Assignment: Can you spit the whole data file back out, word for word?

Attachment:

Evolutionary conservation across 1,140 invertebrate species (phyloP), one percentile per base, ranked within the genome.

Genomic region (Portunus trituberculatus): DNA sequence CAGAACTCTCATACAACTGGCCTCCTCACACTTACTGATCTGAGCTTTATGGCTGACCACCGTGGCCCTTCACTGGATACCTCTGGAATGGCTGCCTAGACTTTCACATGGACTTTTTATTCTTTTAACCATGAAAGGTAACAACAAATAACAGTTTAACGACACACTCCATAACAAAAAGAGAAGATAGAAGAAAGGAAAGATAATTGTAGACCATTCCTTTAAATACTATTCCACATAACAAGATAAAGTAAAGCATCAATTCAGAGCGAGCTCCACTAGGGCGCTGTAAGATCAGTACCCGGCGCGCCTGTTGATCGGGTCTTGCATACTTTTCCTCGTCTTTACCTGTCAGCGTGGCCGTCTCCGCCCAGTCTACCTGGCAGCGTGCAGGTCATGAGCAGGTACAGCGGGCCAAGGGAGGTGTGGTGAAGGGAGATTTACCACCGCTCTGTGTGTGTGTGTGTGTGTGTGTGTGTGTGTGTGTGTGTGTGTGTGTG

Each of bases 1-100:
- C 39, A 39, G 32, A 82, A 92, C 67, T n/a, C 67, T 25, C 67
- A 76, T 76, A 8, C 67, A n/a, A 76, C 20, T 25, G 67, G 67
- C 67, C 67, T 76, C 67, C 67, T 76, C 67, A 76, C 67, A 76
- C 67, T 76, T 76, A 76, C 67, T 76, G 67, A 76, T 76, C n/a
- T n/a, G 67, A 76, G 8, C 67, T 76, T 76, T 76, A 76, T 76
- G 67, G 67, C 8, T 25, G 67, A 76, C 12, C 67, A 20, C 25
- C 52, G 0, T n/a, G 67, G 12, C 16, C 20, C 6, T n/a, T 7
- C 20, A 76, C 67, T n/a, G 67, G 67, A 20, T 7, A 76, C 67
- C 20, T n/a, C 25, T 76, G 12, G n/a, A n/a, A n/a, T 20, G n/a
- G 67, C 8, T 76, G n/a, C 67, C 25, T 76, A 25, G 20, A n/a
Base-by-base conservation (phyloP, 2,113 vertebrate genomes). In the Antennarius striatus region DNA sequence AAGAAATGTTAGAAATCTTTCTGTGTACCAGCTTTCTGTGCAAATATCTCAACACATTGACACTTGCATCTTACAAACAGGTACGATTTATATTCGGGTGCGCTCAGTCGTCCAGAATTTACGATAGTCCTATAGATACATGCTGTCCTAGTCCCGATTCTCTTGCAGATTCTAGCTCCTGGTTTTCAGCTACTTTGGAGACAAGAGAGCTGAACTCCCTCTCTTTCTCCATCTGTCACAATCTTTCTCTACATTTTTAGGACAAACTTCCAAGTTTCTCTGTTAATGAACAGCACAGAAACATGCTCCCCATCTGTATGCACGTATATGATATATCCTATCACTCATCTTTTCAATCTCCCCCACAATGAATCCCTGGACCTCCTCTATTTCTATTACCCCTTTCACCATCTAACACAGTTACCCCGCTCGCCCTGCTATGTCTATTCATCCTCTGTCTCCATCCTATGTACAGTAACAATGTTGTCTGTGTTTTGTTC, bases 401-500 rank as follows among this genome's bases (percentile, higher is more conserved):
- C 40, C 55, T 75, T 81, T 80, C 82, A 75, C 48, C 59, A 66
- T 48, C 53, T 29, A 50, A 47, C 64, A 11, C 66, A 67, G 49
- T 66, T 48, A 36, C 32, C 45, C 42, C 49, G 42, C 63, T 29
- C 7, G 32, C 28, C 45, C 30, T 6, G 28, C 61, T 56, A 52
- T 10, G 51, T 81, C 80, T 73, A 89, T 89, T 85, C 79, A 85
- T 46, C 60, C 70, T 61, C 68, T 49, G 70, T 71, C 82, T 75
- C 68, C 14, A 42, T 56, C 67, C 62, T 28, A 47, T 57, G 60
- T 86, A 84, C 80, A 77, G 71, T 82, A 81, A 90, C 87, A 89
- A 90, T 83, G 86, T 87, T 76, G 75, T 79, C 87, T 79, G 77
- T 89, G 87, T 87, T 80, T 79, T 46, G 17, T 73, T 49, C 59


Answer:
Evolutionary conservation across 1,140 invertebrate species (phyloP), one percentile per base, ranked within the genome.

Genomic region (Portunus trituberculatus): DNA sequence CAGAACTCTCATACAACTGGCCTCCTCACACTTACTGATCTGAGCTTTATGGCTGACCACCGTGGCCCTTCACTGGATACCTCTGGAATGGCTGCCTAGACTTTCACATGGACTTTTTATTCTTTTAACCATGAAAGGTAACAACAAATAACAGTTTAACGACACACTCCATAACAAAAAGAGAAGATAGAAGAAAGGAAAGATAATTGTAGACCATTCCTTTAAATACTATTCCACATAACAAGATAAAGTAAAGCATCAATTCAGAGCGAGCTCCACTAGGGCGCTGTAAGATCAGTACCCGGCGCGCCTGTTGATCGGGTCTTGCATACTTTTCCTCGTCTTTACCTGTCAGCGTGGCCGTCTCCGCCCAGTCTACCTGGCAGCGTGCAGGTCATGAGCAGGTACAGCGGGCCAAGGGAGGTGTGGTGAAGGGAGATTTACCACCGCTCTGTGTGTGTGTGTGTGTGTGTGTGTGTGTGTGTGTGTGTGTGTGTGTG

Each of bases 1-100:
- C 39, A 39, G 32, A 82, A 92, C 67, T n/a, C 67, T 25, C 67
- A 76, T 76, A 8, C 67, A n/a, A 76, C 20, T 25, G 67, G 67
- C 67, C 67, T 76, C 67, C 67, T 76, C 67, A 76, C 67, A 76
- C 67, T 76, T 76, A 76, C 67, T 76, G 67, A 76, T 76, C n/a
- T n/a, G 67, A 76, G 8, C 67, T 76, T 76, T 76, A 76, T 76
- G 67, G 67, C 8, T 25, G 67, A 76, C 12, C 67, A 20, C 25
- C 52, G 0, T n/a, G 67, G 12, C 16, C 20, C 6, T n/a, T 7
- C 20, A 76, C 67, T n/a, G 67, G 67, A 20, T 7, A 76, C 67
- C 20, T n/a, C 25, T 76, G 12, G n/a, A n/a, A n/a, T 20, G n/a
- G 67, C 8, T 76, G n/a, C 67, C 25, T 76, A 25, G 20, A n/a
Base-by-base conservation (phyloP, 2,113 vertebrate genomes). In the Antennarius striatus region DNA sequence AAGAAATGTTAGAAATCTTTCTGTGTACCAGCTTTCTGTGCAAATATCTCAACACATTGACACTTGCATCTTACAAACAGGTACGATTTATATTCGGGTGCGCTCAGTCGTCCAGAATTTACGATAGTCCTATAGATACATGCTGTCCTAGTCCCGATTCTCTTGCAGATTCTAGCTCCTGGTTTTCAGCTACTTTGGAGACAAGAGAGCTGAACTCCCTCTCTTTCTCCATCTGTCACAATCTTTCTCTACATTTTTAGGACAAACTTCCAAGTTTCTCTGTTAATGAACAGCACAGAAACATGCTCCCCATCTGTATGCACGTATATGATATATCCTATCACTCATCTTTTCAATCTCCCCCACAATGAATCCCTGGACCTCCTCTATTTCTATTACCCCTTTCACCATCTAACACAGTTACCCCGCTCGCCCTGCTATGTCTATTCATCCTCTGTCTCCATCCTATGTACAGTAACAATGTTGTCTGTGTTTTGTTC, bases 401-500 rank as follows among this genome's bases (percentile, higher is more conserved):
- C 40, C 55, T 75, T 81, T 80, C 82, A 75, C 48, C 59, A 66
- T 48, C 53, T 29, A 50, A 47, C 64, A 11, C 66, A 67, G 49
- T 66, T 48, A 36, C 32, C 45, C 42, C 49, G 42, C 63, T 29
- C 7, G 32, C 28, C 45, C 30, T 6, G 28, C 61, T 56, A 52
- T 10, G 51, T 81, C 80, T 73, A 89, T 89, T 85, C 79, A 85
- T 46, C 60, C 70, T 61, C 68, T 49, G 70, T 71, C 82, T 75
- C 68, C 14, A 42, T 56, C 67, C 62, T 28, A 47, T 57, G 60
- T 86, A 84, C 80, A 77, G 71, T 82, A 81, A 90, C 87, A 89
- A 90, T 83, G 86, T 87, T 76, G 75, T 79, C 87, T 79, G 77
- T 89, G 87, T 87, T 80, T 79, T 46, G 17, T 73, T 49, C 59